Destruction sacrifices, at which no dining took place, were rare in hero-cults. Some of these rituals are covered by the terminology used in the cult of the dead (enagizein), and the use of this terminology seems to imply not only the burning of the offerings, but also an emphasis of the dead and therefore impure character of these particular heroes.

Heracles received thysia sacrifices, at which the meat was eaten, and enagizein sacrifices, a combination meant to bring out his dual character as both an immortal god and a mortal hero (Herodotus 2.44). In all, however, the complete or partial destruction of the animal victim was no more common in hero-cults than in the cults of the gods, most instances, in fact, being found in the cult of Zeus. Many destruction sacrifices, no matter who the recipient, were performed in a crisis context, in which this extraordinary ritual was aimed at solving the problems.

A particular heroic trait was to destroy a ninth part of the victim (or rather of its meat). The sacred law from Selinous mentions a sacrifice to the impure Tritopatores ‘‘as to the heroes” and prescribes that a ninth of the meat was to be burnt. A sacrificial calendar from Mykonos from around 200 BC also stipulates such a sacrifice (enateuein) to Semele, and the ritual was also known, but perhaps not executed, on Thasos in the cult of Heracles.

That the heroes were important recipients of worship is obvious from the actual number of sacrifices they received and the amount of money spent on these occasions. It comes as no surprise that alimentary sacrifice was the main ritual of hero-cults, considering the fact that heroes fulfilled the same role as gods within the Greek religious system. The four best-preserved sacrificial calendars from classical Attica illustrate this point clearly. Of the 170 or so sacrifices listed in these texts, 40 percent were performed to heroes, while the amounts of money spent on the victims for these sacrifices was around 38 percent of the budget. If the meat from all the animals sacrificed to heroes had been considered unfit for consumption, more than a third of animals slaughtered would not have been eaten. Such a waste of meat seems highly implausible, considering the vital role sacrifices and distribution of meat fulfilled in ancient Greek society, both as a means of strengthening the social ties between citizens and as an indicator of who belonged and who did not, and considering also the fact that virtually all meat eaten seems to have come from animals killed in a ritual context.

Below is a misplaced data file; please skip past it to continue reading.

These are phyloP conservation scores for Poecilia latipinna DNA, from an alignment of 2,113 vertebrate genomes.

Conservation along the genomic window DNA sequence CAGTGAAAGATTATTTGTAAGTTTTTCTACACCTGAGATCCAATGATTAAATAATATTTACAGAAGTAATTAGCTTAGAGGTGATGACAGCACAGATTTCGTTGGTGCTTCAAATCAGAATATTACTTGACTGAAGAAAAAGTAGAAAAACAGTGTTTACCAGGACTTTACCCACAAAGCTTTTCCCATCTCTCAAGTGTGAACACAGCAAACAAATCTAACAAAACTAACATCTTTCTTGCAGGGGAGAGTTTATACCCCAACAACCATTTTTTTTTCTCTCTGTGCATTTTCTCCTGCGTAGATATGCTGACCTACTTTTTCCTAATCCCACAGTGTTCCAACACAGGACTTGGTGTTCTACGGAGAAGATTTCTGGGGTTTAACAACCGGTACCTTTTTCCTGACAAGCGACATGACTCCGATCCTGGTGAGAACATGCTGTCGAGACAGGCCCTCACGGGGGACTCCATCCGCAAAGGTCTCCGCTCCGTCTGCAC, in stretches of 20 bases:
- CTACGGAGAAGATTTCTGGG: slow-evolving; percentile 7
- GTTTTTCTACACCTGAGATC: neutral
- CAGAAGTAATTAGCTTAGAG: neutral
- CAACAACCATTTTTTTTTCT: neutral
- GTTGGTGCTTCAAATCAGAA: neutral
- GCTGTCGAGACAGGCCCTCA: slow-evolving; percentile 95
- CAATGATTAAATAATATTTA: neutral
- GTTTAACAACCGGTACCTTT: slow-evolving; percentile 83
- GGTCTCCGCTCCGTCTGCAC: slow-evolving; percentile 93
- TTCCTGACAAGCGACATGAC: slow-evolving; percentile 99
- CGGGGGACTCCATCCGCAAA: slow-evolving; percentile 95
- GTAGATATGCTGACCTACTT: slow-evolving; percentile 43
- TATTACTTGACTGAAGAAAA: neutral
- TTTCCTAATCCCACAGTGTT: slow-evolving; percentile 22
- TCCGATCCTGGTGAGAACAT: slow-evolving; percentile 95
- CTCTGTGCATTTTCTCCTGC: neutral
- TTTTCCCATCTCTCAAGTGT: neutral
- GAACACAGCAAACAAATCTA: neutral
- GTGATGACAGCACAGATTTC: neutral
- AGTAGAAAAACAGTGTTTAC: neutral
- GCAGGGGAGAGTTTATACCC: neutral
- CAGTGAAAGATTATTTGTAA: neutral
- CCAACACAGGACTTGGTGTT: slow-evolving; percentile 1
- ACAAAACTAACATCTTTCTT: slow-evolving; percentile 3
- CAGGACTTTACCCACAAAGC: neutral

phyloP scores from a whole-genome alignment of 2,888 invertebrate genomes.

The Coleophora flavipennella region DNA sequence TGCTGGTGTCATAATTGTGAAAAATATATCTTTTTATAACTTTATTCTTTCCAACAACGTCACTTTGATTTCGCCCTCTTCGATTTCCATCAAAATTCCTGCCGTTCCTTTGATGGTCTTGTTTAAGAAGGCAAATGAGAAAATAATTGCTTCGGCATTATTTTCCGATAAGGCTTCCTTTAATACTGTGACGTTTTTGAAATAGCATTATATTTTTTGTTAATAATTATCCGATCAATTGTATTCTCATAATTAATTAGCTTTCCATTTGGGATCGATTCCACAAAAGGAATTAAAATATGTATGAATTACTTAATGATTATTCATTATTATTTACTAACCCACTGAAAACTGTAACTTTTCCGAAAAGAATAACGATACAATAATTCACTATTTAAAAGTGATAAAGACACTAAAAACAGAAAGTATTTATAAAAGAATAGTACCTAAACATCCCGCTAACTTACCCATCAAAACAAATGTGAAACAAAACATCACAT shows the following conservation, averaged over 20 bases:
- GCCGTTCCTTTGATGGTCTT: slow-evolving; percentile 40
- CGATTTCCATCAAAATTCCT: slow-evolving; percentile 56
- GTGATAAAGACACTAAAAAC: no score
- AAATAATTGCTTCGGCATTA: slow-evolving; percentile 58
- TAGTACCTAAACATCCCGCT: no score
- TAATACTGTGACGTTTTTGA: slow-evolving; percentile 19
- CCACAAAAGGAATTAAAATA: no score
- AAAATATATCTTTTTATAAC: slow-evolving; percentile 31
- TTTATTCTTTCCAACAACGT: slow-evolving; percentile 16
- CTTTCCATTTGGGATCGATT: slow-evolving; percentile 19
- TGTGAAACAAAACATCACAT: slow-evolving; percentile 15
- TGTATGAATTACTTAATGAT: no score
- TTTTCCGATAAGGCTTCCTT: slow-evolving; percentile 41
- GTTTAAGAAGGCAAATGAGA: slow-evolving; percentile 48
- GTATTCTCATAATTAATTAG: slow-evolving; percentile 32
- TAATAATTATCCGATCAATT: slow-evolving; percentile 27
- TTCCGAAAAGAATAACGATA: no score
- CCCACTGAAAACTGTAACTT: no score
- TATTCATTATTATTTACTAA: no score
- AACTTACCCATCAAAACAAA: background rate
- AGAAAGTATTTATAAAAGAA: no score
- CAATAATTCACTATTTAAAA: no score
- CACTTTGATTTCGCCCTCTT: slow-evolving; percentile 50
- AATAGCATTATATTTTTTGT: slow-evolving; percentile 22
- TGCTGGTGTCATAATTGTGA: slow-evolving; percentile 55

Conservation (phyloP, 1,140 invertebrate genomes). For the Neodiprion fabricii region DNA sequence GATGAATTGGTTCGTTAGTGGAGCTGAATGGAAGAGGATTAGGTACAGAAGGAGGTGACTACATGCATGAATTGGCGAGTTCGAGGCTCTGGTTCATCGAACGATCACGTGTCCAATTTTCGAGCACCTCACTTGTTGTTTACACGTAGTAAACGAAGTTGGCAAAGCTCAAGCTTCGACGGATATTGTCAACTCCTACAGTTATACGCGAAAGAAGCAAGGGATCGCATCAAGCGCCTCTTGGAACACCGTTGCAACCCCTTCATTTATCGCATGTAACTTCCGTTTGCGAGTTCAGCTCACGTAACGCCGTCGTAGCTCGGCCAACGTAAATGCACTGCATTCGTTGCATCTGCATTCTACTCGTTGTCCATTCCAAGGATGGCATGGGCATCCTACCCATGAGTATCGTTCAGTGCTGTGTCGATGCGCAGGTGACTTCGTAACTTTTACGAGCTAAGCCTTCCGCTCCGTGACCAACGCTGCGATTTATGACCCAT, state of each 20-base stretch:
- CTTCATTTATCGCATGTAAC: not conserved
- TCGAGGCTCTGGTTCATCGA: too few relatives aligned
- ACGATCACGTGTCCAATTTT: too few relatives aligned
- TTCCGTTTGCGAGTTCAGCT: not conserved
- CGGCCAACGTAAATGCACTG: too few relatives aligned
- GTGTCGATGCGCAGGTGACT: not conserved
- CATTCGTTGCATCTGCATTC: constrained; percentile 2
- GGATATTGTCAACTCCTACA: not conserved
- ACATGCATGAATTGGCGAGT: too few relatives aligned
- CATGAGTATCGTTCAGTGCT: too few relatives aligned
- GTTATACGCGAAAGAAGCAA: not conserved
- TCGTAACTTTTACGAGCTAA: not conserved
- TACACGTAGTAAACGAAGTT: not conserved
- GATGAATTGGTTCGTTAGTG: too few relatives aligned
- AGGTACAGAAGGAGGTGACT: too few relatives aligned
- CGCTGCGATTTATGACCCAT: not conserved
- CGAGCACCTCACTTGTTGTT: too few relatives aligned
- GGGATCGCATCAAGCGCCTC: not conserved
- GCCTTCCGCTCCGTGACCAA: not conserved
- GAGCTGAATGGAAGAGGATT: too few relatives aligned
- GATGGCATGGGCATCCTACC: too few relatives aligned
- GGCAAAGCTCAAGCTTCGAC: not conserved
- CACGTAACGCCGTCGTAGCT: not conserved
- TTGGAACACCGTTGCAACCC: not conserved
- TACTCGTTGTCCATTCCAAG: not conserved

This post is the part III of Heroes and Hero cults series (I, II)

Book of interest

Advertisements

How to become a HERO (Heroes & Hero cults II)

Attempts have been made to make sense of the plethora of Greek heroes by dividing them into categories or by focusing on one particular category. Such groupings seem to have been of little importance in antiquity and most regions housed a variety of heroes cutting across these groups. Many heroes (and heroines) are found in myth, epic, and other narratives (including iconography), but there are also a large number solely known from cultic contexts and for whom we have no biographical details. Similarly, there is an intricate relationship between stories told about heroes and heroines and actual hero-cults. Myth may reflect cult practices but also be about the same rituals or about cult-places, or aim to place them in a heroic context. Though the bulk of all heroes who have come down to us in any kind of media have no attested cults, this is in many cases probably just due to lack of evidence. Every hero seems to have been a potential candidate for worship in some form.

The heroes of myth and epic were a mixed bunch, who performed extraordinary deeds and were claimed as founders of cities and sanctuaries, inventors and ancestors of families. Most of these heroes are male warriors or kings, giving rise to our modern use of ‘‘hero” and ‘‘heroic.” But myth and epic also contain a number of female figures. These heroines often occur in a familial context, as the less influential part of a heroic couple, or as virgins who give their lives to save their city, family, or husband. A perhaps more surprising group of heroes is those who are children or even babies, as in the case of the infant Opheltes/Archemorus, who was killed (or even partly eaten) by a snake when he was put down on the grass near a spring at Nemea.

Some heroes and heroines may originally have been gods or goddesses who did not fit in and were eventually subordinated among the heroes or merged with a heroic figure. At Sparta, Alexandra-Cassandra, worshiped in a shrine together with Zeus-Agamemnon, and Helen, sharing her cult with Menelaus, were both originally local goddesses who later became identified with well-known epic characters. Similarly Erechtheus’ and Hippolytus’ close relationships with goddesses suggest that they also had been gods once.